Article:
I would recommend God Called A Girl for every church and pastoral library. And, if your local Christian bookstore doesn't have it, ask them to order it.

It's an easy and sometimes even fun read. The second time the author had a story telling flair reminiscent of Mark Twain, as she recalls her early years and then stretches her wings, sharing her own epiphany with a poem titled, "New Start." It's a love poem from a 19-year-old to her Lord. If this poem and this book don't touch your heart, call your doctor immediately. You're clinically dead."
Good News Etc

"Written in an enjoyable and easy-to-read style, God Called a Girl is brimming with Christian guidance and reassurance. Miss Kubiak's infectious positive attitude will uplift girls and their mothers. God Called a Girl will boost teen girls' morale and provide a dose of wisdom in terms that they can understand."
Publishers Weekly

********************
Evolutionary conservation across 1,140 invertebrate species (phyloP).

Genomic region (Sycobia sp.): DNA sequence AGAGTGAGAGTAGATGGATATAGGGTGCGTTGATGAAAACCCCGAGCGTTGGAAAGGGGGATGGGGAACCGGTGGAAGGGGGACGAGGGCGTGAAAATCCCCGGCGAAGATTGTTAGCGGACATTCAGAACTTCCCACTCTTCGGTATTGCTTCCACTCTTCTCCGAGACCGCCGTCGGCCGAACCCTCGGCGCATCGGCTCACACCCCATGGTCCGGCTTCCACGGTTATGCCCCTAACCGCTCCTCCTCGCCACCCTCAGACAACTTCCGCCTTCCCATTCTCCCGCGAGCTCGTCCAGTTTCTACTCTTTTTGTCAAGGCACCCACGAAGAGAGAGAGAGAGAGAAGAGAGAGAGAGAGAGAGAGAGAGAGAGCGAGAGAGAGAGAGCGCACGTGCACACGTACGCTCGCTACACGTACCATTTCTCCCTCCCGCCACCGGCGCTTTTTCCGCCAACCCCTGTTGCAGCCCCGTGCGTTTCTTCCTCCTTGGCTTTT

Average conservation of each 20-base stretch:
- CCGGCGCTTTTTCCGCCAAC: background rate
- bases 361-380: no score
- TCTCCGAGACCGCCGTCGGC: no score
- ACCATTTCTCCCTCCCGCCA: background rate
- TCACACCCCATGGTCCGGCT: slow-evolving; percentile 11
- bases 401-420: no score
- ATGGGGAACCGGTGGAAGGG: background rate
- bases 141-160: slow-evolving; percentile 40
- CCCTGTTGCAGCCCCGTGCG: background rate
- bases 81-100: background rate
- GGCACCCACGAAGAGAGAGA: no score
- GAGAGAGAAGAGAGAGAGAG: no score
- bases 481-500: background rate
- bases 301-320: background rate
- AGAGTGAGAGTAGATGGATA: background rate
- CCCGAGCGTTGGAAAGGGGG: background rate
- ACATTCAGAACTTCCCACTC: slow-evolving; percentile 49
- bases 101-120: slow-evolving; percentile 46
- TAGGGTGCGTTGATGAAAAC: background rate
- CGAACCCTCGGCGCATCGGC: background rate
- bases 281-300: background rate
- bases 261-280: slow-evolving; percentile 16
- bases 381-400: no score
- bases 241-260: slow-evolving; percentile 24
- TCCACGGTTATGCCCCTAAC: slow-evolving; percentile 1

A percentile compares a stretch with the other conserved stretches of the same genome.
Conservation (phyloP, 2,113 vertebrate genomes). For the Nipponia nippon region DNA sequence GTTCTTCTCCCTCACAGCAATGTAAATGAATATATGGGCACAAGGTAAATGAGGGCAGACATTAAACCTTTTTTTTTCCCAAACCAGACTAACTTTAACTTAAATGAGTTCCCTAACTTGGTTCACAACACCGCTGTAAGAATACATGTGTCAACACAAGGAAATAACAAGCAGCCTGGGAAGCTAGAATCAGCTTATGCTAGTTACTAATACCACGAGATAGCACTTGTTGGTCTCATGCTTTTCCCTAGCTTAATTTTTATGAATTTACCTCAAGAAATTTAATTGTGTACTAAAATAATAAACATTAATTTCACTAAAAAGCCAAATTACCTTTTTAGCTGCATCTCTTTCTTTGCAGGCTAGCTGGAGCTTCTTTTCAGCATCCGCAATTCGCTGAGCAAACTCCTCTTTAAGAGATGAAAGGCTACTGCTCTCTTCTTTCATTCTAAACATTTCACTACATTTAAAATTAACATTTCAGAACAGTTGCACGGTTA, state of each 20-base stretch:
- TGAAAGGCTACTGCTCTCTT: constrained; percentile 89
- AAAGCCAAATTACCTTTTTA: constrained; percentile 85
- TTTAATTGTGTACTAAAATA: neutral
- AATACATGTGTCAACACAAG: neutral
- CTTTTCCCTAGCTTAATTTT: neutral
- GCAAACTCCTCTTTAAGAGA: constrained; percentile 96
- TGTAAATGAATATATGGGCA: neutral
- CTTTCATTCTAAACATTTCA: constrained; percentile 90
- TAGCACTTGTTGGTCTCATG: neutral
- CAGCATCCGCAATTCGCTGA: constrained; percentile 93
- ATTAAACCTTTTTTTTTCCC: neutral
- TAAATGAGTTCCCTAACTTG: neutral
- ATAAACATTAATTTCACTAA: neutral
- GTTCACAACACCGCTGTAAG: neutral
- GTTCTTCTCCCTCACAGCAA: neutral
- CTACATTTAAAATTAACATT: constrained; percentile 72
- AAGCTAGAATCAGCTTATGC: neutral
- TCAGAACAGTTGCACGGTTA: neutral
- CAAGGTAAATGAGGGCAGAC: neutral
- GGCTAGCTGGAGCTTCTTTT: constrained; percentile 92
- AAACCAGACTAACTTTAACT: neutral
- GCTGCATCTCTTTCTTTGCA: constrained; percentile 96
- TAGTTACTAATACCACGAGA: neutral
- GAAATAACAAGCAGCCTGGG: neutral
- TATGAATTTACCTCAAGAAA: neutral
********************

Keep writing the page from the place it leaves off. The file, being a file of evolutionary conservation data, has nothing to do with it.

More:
With the same fresh and enthusiastic voice that surely must energize her youth ministry work, 20-something Kubiak (The Divine Dance) parallels contemporary girl-power can-doism with Mary's answer to God's call to be the mother of Jesus in a lively book aimed at teen girls. "God is looking for world changers. He found one in Mary; perhaps He will find one in you too," the author states in her motivational introduction. Her facility for quoting the Bible and other spiritual/inspirational texts while also relating personal experiences from her own life in everyday language, makes this look at Mary's sacrifice, obedience and devotion especially appealing and accessible. Introducing Mary as a teen with nothing going for her and living in the middle of nowhere, and later addressing the doubts or questions Mary must have had about God's plan for her, creates the perfect backdrop for offering guidance and inspiration to today's young readers. The text is repetitive in places and occasionally digresses from its central theme, so it may best serve as a devotional-type of read, to be consumed in small doses. Teenage girls who question their faith or seek a deeper understanding of what it means to grow within God's divine plan will find much to ponder here. Ages 12-up. (Apr.) Copyright 2005 Reed Business Information.